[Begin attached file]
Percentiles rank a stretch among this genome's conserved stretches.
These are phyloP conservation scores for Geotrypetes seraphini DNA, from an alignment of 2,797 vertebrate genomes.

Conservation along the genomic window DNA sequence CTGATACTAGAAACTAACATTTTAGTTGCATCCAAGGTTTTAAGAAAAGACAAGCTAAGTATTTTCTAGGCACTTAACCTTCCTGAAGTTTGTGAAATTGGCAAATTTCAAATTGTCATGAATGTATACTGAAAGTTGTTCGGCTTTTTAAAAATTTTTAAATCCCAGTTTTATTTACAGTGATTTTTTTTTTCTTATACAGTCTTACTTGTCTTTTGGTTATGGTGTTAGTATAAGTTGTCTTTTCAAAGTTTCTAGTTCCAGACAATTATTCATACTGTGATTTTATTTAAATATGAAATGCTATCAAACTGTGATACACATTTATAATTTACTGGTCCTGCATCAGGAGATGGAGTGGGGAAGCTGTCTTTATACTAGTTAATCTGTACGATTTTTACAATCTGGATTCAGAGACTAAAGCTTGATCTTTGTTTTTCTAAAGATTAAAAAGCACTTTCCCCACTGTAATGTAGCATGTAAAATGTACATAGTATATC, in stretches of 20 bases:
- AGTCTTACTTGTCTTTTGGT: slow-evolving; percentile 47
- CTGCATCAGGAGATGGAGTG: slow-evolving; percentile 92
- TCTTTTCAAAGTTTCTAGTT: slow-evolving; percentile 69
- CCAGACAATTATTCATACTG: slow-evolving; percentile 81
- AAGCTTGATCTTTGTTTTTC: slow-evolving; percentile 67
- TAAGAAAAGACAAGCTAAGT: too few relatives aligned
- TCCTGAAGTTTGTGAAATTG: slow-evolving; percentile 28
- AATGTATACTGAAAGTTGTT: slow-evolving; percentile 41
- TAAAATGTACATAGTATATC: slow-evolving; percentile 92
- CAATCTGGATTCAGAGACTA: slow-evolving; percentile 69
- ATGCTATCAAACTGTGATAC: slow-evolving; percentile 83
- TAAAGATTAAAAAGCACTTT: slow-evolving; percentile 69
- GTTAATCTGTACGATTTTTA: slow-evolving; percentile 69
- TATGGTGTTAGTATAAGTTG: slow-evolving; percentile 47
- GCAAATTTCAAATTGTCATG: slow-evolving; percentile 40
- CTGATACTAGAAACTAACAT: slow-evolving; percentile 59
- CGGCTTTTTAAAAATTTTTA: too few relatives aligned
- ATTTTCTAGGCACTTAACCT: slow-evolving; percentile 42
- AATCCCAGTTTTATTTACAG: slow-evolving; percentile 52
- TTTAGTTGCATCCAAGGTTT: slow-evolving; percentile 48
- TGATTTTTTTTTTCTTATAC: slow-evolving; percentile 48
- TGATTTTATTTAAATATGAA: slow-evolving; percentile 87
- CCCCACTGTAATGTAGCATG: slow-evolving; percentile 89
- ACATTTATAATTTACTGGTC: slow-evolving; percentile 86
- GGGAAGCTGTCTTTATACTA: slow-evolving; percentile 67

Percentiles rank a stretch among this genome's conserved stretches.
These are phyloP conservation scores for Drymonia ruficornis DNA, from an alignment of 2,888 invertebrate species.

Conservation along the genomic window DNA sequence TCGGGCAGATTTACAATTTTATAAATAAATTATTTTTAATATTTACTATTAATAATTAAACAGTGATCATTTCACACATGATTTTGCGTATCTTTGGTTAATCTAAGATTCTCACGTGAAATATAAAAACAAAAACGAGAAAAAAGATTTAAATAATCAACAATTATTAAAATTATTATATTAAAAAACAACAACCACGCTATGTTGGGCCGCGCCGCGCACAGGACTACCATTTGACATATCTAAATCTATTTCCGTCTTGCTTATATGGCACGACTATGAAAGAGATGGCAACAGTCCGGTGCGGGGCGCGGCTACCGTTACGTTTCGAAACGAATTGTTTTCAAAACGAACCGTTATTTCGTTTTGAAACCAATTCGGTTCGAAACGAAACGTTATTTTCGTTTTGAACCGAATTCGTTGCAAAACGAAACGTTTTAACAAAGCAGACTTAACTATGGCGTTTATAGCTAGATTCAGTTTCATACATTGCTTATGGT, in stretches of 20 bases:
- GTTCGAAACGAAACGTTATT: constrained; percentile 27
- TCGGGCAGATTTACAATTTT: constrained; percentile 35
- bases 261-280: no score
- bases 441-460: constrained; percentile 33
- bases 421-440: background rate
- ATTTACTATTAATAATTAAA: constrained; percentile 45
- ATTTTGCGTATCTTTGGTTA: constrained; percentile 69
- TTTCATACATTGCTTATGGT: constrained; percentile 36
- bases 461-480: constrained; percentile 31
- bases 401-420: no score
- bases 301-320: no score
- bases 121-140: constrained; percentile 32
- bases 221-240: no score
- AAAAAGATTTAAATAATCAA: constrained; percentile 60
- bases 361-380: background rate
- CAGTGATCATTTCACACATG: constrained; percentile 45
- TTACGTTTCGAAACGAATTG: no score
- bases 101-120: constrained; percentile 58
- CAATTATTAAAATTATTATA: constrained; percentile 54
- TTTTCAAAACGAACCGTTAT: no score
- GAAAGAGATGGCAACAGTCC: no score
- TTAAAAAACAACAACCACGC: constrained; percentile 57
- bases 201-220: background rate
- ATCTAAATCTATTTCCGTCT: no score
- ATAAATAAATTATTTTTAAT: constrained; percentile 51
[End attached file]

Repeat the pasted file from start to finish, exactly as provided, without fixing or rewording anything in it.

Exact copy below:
Percentiles rank a stretch among this genome's conserved stretches.
These are phyloP conservation scores for Geotrypetes seraphini DNA, from an alignment of 2,797 vertebrate genomes.

Conservation along the genomic window DNA sequence CTGATACTAGAAACTAACATTTTAGTTGCATCCAAGGTTTTAAGAAAAGACAAGCTAAGTATTTTCTAGGCACTTAACCTTCCTGAAGTTTGTGAAATTGGCAAATTTCAAATTGTCATGAATGTATACTGAAAGTTGTTCGGCTTTTTAAAAATTTTTAAATCCCAGTTTTATTTACAGTGATTTTTTTTTTCTTATACAGTCTTACTTGTCTTTTGGTTATGGTGTTAGTATAAGTTGTCTTTTCAAAGTTTCTAGTTCCAGACAATTATTCATACTGTGATTTTATTTAAATATGAAATGCTATCAAACTGTGATACACATTTATAATTTACTGGTCCTGCATCAGGAGATGGAGTGGGGAAGCTGTCTTTATACTAGTTAATCTGTACGATTTTTACAATCTGGATTCAGAGACTAAAGCTTGATCTTTGTTTTTCTAAAGATTAAAAAGCACTTTCCCCACTGTAATGTAGCATGTAAAATGTACATAGTATATC, in stretches of 20 bases:
- AGTCTTACTTGTCTTTTGGT: slow-evolving; percentile 47
- CTGCATCAGGAGATGGAGTG: slow-evolving; percentile 92
- TCTTTTCAAAGTTTCTAGTT: slow-evolving; percentile 69
- CCAGACAATTATTCATACTG: slow-evolving; percentile 81
- AAGCTTGATCTTTGTTTTTC: slow-evolving; percentile 67
- TAAGAAAAGACAAGCTAAGT: too few relatives aligned
- TCCTGAAGTTTGTGAAATTG: slow-evolving; percentile 28
- AATGTATACTGAAAGTTGTT: slow-evolving; percentile 41
- TAAAATGTACATAGTATATC: slow-evolving; percentile 92
- CAATCTGGATTCAGAGACTA: slow-evolving; percentile 69
- ATGCTATCAAACTGTGATAC: slow-evolving; percentile 83
- TAAAGATTAAAAAGCACTTT: slow-evolving; percentile 69
- GTTAATCTGTACGATTTTTA: slow-evolving; percentile 69
- TATGGTGTTAGTATAAGTTG: slow-evolving; percentile 47
- GCAAATTTCAAATTGTCATG: slow-evolving; percentile 40
- CTGATACTAGAAACTAACAT: slow-evolving; percentile 59
- CGGCTTTTTAAAAATTTTTA: too few relatives aligned
- ATTTTCTAGGCACTTAACCT: slow-evolving; percentile 42
- AATCCCAGTTTTATTTACAG: slow-evolving; percentile 52
- TTTAGTTGCATCCAAGGTTT: slow-evolving; percentile 48
- TGATTTTTTTTTTCTTATAC: slow-evolving; percentile 48
- TGATTTTATTTAAATATGAA: slow-evolving; percentile 87
- CCCCACTGTAATGTAGCATG: slow-evolving; percentile 89
- ACATTTATAATTTACTGGTC: slow-evolving; percentile 86
- GGGAAGCTGTCTTTATACTA: slow-evolving; percentile 67

Percentiles rank a stretch among this genome's conserved stretches.
These are phyloP conservation scores for Drymonia ruficornis DNA, from an alignment of 2,888 invertebrate species.

Conservation along the genomic window DNA sequence TCGGGCAGATTTACAATTTTATAAATAAATTATTTTTAATATTTACTATTAATAATTAAACAGTGATCATTTCACACATGATTTTGCGTATCTTTGGTTAATCTAAGATTCTCACGTGAAATATAAAAACAAAAACGAGAAAAAAGATTTAAATAATCAACAATTATTAAAATTATTATATTAAAAAACAACAACCACGCTATGTTGGGCCGCGCCGCGCACAGGACTACCATTTGACATATCTAAATCTATTTCCGTCTTGCTTATATGGCACGACTATGAAAGAGATGGCAACAGTCCGGTGCGGGGCGCGGCTACCGTTACGTTTCGAAACGAATTGTTTTCAAAACGAACCGTTATTTCGTTTTGAAACCAATTCGGTTCGAAACGAAACGTTATTTTCGTTTTGAACCGAATTCGTTGCAAAACGAAACGTTTTAACAAAGCAGACTTAACTATGGCGTTTATAGCTAGATTCAGTTTCATACATTGCTTATGGT, in stretches of 20 bases:
- GTTCGAAACGAAACGTTATT: constrained; percentile 27
- TCGGGCAGATTTACAATTTT: constrained; percentile 35
- bases 261-280: no score
- bases 441-460: constrained; percentile 33
- bases 421-440: background rate
- ATTTACTATTAATAATTAAA: constrained; percentile 45
- ATTTTGCGTATCTTTGGTTA: constrained; percentile 69
- TTTCATACATTGCTTATGGT: constrained; percentile 36
- bases 461-480: constrained; percentile 31
- bases 401-420: no score
- bases 301-320: no score
- bases 121-140: constrained; percentile 32
- bases 221-240: no score
- AAAAAGATTTAAATAATCAA: constrained; percentile 60
- bases 361-380: background rate
- CAGTGATCATTTCACACATG: constrained; percentile 45
- TTACGTTTCGAAACGAATTG: no score
- bases 101-120: constrained; percentile 58
- CAATTATTAAAATTATTATA: constrained; percentile 54
- TTTTCAAAACGAACCGTTAT: no score
- GAAAGAGATGGCAACAGTCC: no score
- TTAAAAAACAACAACCACGC: constrained; percentile 57
- bases 201-220: background rate
- ATCTAAATCTATTTCCGTCT: no score
- ATAAATAAATTATTTTTAAT: constrained; percentile 51